Confidentiality in Treatment

For patients, families and friends


In the medical field, we understand that addiction is a disease requiring professional care. Unfortunately, there remains in society a great deal of stigma about dependency. While addiction damages health, career and family life, an individual also has to deal with being branded as someone who "made the wrong choices" or "doesn't have enough will power." This, despite their being part of a profession where scientific understanding is a byword of daily life.

No one in addiction treatment needs to have their situation advertised. The Nurses Lifeline program (and the Foundation as a whole) subscribes to the principle of confidentiality that has its basis in the well-known "Twelve Steps" that provide a structure for a better life in recovery.

We choose (and are bound legally) not to respond to any inquiry about any person as a patient, past or present. This includes the well-meaning calls ("How's Betty, everyone at work is asking about her?") – our position is "we cannot confirm or deny."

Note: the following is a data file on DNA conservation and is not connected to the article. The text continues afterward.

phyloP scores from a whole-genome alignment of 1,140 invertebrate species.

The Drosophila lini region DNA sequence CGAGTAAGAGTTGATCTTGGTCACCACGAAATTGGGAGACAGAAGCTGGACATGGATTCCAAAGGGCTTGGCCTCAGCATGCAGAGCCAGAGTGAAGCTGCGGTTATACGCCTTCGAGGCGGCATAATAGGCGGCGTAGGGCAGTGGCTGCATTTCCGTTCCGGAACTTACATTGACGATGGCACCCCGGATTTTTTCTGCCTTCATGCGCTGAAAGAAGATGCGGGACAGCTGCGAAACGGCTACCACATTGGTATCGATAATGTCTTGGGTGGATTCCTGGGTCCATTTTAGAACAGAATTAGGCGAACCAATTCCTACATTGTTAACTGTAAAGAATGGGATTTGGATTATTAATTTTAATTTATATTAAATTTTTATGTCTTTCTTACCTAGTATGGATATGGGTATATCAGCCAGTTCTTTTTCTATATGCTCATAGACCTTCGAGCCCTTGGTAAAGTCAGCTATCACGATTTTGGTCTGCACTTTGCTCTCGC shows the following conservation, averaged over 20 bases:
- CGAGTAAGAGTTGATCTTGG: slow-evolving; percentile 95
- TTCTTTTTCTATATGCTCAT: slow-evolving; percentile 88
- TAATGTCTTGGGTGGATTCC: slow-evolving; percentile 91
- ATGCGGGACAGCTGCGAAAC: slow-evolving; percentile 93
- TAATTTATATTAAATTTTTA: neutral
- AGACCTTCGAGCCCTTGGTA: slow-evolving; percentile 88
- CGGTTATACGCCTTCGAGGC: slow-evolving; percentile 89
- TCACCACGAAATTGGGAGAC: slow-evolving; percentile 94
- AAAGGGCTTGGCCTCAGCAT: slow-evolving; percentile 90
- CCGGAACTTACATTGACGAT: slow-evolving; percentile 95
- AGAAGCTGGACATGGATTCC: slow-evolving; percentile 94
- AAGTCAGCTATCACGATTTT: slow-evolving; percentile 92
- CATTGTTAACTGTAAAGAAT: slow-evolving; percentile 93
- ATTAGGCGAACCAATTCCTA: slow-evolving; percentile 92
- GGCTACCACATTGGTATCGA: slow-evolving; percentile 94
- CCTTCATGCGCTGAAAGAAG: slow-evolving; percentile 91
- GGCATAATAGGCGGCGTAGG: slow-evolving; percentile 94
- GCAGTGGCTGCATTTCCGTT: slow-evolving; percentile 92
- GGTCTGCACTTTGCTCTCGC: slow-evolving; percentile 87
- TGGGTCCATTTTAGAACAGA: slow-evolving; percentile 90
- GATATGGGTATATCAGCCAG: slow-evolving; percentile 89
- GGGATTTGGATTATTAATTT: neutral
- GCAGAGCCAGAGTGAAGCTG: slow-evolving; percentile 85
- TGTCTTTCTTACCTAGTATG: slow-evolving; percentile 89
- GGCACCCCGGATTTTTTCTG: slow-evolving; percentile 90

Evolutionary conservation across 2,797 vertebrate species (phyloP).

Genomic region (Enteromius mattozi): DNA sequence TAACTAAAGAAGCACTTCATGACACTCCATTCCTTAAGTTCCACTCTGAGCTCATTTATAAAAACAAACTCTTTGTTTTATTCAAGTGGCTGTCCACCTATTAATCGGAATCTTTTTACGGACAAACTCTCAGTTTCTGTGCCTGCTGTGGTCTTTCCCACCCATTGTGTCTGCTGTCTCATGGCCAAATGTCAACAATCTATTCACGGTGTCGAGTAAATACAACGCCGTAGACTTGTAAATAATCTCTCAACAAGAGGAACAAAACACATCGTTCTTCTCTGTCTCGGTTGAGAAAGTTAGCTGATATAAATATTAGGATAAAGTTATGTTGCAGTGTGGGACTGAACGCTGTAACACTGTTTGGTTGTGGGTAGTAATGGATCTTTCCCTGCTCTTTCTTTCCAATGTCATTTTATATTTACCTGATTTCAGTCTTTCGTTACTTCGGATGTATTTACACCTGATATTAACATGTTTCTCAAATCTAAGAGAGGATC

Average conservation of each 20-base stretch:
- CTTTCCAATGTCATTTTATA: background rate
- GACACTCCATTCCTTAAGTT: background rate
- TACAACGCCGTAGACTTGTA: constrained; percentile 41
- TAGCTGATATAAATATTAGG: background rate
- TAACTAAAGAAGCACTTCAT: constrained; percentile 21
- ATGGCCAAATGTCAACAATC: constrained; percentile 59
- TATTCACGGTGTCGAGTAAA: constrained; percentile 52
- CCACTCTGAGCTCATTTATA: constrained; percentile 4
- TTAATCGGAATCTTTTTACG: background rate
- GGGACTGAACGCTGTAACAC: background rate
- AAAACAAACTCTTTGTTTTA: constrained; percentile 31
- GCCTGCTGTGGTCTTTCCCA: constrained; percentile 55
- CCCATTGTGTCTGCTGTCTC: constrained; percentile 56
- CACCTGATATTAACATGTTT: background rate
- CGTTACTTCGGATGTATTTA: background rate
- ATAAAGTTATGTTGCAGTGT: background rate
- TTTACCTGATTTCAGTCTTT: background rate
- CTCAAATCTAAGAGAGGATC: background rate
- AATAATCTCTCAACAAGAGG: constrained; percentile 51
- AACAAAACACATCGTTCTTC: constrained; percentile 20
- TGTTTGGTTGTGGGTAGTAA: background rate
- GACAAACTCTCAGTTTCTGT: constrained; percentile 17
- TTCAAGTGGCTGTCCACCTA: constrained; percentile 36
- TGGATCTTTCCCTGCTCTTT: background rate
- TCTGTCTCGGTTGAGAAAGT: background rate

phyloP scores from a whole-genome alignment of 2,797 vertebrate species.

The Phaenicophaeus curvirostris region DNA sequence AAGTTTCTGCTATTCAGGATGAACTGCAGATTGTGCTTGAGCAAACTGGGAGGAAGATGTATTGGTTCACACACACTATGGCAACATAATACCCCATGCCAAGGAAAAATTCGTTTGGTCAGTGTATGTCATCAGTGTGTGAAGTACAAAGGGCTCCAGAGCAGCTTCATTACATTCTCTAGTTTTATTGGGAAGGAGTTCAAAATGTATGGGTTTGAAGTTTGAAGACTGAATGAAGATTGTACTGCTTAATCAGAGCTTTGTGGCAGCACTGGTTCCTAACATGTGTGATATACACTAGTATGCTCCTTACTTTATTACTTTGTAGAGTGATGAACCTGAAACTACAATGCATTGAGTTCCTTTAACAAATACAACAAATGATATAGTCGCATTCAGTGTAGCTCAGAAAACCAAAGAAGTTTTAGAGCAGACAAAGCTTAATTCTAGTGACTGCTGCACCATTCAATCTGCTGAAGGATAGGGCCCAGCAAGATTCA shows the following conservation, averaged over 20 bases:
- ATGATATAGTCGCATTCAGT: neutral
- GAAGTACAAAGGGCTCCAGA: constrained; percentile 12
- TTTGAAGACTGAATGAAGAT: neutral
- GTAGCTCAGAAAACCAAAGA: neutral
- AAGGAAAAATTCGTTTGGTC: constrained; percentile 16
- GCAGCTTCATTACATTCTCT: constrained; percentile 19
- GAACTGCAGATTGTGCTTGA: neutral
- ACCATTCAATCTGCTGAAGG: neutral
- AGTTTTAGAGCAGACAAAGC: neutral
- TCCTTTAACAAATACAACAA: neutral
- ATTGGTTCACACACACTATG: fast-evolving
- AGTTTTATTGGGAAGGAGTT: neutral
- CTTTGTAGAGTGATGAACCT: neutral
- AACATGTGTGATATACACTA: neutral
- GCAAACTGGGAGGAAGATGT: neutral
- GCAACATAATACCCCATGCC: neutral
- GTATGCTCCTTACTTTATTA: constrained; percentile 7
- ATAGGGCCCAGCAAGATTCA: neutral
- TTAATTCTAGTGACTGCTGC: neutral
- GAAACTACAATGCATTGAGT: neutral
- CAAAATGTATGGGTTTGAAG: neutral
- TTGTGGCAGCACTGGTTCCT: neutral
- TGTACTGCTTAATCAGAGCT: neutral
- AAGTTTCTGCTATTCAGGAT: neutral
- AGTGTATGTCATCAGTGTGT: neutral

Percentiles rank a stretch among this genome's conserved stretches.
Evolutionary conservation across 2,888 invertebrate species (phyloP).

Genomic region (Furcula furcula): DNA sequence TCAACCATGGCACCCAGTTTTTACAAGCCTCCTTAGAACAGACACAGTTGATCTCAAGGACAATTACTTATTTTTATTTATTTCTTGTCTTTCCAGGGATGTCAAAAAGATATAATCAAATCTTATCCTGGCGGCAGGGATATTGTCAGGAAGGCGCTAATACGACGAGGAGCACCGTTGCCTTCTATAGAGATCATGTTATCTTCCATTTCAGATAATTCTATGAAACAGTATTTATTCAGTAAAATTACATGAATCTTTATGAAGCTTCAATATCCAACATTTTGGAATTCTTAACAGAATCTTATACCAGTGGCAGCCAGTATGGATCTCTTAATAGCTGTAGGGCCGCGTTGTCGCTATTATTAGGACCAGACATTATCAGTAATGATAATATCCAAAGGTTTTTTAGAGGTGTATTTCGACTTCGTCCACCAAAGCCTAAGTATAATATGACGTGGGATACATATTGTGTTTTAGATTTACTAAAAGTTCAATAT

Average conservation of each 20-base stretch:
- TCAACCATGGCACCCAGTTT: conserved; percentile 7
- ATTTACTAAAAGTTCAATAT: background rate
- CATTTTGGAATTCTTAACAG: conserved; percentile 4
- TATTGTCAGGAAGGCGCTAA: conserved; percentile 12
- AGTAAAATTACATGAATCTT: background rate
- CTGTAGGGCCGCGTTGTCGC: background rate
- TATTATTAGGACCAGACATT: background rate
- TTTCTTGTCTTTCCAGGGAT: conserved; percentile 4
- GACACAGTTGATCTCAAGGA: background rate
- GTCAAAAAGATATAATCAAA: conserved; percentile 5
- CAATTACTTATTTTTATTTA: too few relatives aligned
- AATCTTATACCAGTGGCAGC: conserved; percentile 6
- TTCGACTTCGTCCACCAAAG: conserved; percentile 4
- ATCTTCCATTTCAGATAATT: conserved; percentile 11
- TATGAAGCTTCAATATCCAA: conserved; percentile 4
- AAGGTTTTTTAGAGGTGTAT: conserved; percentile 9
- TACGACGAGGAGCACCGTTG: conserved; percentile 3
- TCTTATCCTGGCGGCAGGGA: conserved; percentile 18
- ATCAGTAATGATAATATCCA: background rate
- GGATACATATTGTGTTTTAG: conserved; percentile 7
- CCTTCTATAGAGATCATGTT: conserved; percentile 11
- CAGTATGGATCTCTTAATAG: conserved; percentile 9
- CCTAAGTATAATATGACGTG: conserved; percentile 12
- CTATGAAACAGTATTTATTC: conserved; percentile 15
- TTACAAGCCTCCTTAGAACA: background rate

This principle of confidentiality even extends to supervisors or administrators who may have been involved in the admission or intervention. To assist an employer who is involved in a patient's case, specific arrangements are made, as may be appropriate.

We know there are loved ones and others with a sincere or legal interest in the patient. Because very few people can be successful in their recovery without the help of others, we emphasize helping everyone understand a patient's substance abuse and behaviors.

A patient can make phone calls after admission to let the family or others of their choosing know about their situation. More details are provided during the admission as to how families, friends and co-workers can be involved in (and informed about) the patient's treatment.

More about Support for the Family



A note for those with a loved one or friend in treatment: The process at Livengrin will provide education and motivation for the individual to adapt a program of recovery that will improve the quality of life. However, this process is very difficult. Often, after a short stay in treatment, patients will (for many reasons) consider leaving the program.

In such a case, the family's help here is vital. If the patient should contact you and ask to be picked up, please contact Livengrin at 1-800-245-4746 and ask for the patient's case manager.